The Public Company Accounting Oversight Board is on the receiving end of a lawsuit filed by a civil liberties group for penalizing an unidentified accountant.
The New Civil Liberties Alliance filed a complaint Thursday in the U.S. District Court for the Northern District of Texas seeking declaratory and injunctive relief from the PCAOB, claiming the audit overseer used “secret disciplinary proceedings” to unconstitutionally prosecute the unnamed accountant.
The plaintiff is referred to only as “John Doe” and is described as an accountant who previously worked as an auditor at an accounting firm in the South American country of Colombia that is a member of a larger international network of accounting firms. In 2015, the accountant worked on a team that performed “component audit procedures” relating to a publicly traded audit client to help a different member firm within the network, which was the principal auditor of the client’s financial statements.
Last month, the PCAOB sanctioned KPMG’s member firm in Colombia and three of its auditors after they agreed to settlements (see story). However, an attorney with the NCLA declined to comment on whether the cases were related.
The lawsuit was filed in Texas because the PCAOB, which is based in Washington, D.C., is registered to do business in Texas and has two offices there in Houston and Irving.
The PCAOB alleged that the accountant altered or instructed others to alter audit workpapers and interfered with its investigation when he denied engage in misconduct.
Last February, the PCAOB contacted his attorneys threatening to initiate disciplinary proceedings against the accountant, alleging he failed to cooperate with their inspection and investigation of a component audit related to the client’s fiscal year 2015 financial statements, but did not threaten any charges that questioned the quality of the underlying audit work, according to the complaint. To settle the expected charges, he would have to agree to a lifetime bar and a $150,000 penalty, which at the time would have been the highest penalty imposed by the board in a settlement against an individual accountant in its 20-year history.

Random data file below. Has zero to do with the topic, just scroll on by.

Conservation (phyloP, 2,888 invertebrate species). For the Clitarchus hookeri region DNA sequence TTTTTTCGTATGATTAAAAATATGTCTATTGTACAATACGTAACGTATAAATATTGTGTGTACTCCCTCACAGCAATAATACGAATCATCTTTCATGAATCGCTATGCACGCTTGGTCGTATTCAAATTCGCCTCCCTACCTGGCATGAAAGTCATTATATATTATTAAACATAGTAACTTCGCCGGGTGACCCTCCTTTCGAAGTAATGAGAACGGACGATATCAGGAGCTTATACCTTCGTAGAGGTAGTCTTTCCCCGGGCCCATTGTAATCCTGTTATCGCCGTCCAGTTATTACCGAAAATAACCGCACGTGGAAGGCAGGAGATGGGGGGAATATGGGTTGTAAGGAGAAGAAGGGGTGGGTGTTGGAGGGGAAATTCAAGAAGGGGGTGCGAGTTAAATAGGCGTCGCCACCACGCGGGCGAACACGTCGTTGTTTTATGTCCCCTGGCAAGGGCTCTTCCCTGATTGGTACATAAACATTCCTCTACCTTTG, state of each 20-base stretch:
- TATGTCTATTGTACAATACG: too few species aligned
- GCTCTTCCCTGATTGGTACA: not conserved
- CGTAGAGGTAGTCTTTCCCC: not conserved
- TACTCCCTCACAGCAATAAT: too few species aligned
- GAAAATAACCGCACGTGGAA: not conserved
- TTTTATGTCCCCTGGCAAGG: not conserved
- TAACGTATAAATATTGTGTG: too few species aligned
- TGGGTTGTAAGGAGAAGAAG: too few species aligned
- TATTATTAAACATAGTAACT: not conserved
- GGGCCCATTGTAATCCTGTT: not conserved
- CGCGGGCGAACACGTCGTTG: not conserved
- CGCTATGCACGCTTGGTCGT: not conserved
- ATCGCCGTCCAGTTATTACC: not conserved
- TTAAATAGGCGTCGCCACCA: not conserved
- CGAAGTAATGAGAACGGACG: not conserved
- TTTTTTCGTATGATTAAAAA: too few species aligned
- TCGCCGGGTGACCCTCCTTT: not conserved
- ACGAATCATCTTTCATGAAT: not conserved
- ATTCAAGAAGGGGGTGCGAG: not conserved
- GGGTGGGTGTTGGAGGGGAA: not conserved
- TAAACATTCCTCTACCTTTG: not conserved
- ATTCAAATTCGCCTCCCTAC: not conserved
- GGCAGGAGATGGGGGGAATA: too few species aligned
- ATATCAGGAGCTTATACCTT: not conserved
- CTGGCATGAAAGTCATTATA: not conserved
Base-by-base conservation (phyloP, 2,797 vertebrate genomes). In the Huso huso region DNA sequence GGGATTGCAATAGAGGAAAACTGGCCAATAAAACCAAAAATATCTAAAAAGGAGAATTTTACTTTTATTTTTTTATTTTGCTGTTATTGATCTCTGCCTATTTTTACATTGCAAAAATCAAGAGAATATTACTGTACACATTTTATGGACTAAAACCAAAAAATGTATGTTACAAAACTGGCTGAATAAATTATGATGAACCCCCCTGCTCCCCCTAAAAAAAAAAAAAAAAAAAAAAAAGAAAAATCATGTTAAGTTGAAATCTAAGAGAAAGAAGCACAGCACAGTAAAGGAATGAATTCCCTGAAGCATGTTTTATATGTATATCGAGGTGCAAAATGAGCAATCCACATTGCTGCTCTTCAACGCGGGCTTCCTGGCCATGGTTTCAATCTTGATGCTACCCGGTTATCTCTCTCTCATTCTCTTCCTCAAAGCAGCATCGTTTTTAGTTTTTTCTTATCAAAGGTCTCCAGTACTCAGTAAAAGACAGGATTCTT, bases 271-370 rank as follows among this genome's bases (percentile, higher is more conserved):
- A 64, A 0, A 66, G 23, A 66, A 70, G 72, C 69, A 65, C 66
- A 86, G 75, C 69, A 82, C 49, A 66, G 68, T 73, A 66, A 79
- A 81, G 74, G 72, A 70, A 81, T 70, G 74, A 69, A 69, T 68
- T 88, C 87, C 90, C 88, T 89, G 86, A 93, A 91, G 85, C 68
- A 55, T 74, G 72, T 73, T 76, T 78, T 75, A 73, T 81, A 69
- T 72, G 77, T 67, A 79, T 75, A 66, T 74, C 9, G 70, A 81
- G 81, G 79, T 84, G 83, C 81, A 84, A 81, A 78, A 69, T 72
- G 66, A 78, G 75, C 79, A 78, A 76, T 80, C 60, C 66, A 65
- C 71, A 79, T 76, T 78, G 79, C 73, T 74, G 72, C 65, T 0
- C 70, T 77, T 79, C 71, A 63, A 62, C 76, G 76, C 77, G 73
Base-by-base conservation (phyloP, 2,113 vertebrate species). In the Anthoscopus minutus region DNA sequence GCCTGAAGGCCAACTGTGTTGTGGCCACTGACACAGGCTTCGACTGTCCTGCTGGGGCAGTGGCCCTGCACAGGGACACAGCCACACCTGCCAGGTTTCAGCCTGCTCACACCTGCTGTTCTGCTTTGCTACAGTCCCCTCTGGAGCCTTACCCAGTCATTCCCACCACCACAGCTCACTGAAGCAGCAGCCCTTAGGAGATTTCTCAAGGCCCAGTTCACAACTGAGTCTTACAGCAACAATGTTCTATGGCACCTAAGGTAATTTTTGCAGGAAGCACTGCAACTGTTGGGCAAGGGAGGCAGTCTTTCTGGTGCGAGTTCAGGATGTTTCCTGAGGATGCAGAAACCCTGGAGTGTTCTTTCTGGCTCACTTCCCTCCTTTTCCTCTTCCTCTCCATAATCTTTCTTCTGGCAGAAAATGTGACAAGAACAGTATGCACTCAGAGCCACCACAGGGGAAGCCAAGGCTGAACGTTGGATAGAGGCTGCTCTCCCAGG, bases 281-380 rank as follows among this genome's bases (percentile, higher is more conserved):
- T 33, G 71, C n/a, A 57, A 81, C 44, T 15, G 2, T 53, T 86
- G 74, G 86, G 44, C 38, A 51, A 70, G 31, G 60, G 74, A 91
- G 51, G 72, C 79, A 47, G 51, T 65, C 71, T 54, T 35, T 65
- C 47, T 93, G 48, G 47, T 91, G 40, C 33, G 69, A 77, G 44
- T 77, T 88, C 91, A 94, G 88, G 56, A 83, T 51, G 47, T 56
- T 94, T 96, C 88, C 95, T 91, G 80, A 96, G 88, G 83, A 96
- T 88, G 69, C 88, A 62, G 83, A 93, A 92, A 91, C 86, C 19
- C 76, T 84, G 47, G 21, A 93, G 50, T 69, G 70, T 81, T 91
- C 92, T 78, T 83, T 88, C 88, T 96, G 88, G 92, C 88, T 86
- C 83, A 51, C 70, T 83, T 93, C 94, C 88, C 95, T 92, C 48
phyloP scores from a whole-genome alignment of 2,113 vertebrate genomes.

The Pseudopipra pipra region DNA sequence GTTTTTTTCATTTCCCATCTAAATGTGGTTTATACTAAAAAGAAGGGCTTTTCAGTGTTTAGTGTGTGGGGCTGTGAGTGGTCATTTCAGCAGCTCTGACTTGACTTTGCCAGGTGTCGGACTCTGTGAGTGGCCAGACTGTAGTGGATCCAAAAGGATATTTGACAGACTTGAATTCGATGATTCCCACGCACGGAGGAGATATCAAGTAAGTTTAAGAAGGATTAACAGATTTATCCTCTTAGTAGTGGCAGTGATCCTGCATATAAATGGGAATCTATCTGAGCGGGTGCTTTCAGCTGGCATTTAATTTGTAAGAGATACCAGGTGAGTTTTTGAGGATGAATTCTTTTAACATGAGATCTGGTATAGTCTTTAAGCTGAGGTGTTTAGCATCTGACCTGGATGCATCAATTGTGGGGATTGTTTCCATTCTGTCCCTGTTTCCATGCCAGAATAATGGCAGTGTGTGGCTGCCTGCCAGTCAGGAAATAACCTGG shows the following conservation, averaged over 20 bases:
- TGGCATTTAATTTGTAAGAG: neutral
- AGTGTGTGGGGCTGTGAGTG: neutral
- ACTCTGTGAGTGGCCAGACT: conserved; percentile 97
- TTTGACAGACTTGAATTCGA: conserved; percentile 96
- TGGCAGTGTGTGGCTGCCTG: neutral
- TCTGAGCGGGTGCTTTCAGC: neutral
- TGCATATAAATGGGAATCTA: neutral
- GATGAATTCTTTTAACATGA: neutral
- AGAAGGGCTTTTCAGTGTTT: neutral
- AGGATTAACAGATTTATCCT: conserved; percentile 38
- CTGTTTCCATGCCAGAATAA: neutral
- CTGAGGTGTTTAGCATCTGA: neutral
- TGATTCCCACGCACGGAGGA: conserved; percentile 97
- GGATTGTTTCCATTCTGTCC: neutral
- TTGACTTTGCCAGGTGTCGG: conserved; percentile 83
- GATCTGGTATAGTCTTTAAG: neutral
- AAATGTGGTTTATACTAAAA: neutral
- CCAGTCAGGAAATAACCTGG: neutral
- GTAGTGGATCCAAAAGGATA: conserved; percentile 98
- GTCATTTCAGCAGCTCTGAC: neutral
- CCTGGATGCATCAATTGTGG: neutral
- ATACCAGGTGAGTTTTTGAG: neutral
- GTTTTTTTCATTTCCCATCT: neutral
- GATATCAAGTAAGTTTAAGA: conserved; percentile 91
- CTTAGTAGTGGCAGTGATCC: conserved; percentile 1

The demanded penalty was multiple times the amount of the accountant’s annual salary in Colombia at the time when the audits were conducted. The lifetime bar would have prohibited him not only from working on audits of issuers, brokers or dealers, but also from being associated in any capacity with a registered public accounting firm, even on non-U.S. engagements. Last month, the PCAOB instituted formal disciplinary proceedings, but the accountant continues to deny the allegations and is taking the board to court.
“He refused to accept the settlement offer, so we’re going forward with a contested proceeding where he has the right to defend himself” said NCLA senior litigation counsel Russ Ryan.
The NCLA claims the PCAOB sought to strip its client of his livelihood and impose quasi-criminal monetary penalties without a jury trial, due process, an impartial adjudicator or any constitutional accountability. In its lawsuit, the group argues that the overseer’s prosecution is being funded by money raised and spent in violation of the appropriations, taxing and spending clauses of the Constitution and the separation of powers principles inherent in those clauses.
It also contends the PCAOB’s disciplinary proceedings deprive the accountant of his right to a jury trial in violation of the Seventh Amendment, and that the board’s disciplinary process is systematically biased, secretive and unfair in violation of the due process clause of the Fifth Amendment and the Sarbanes-Oxley Act of 2002. The NCLA often files lawsuits against the Securities and Exchange Commission, the Internal Revenue Service and other government agencies as part of its public interest litigation work, usually on behalf of conservative and libertarian causes.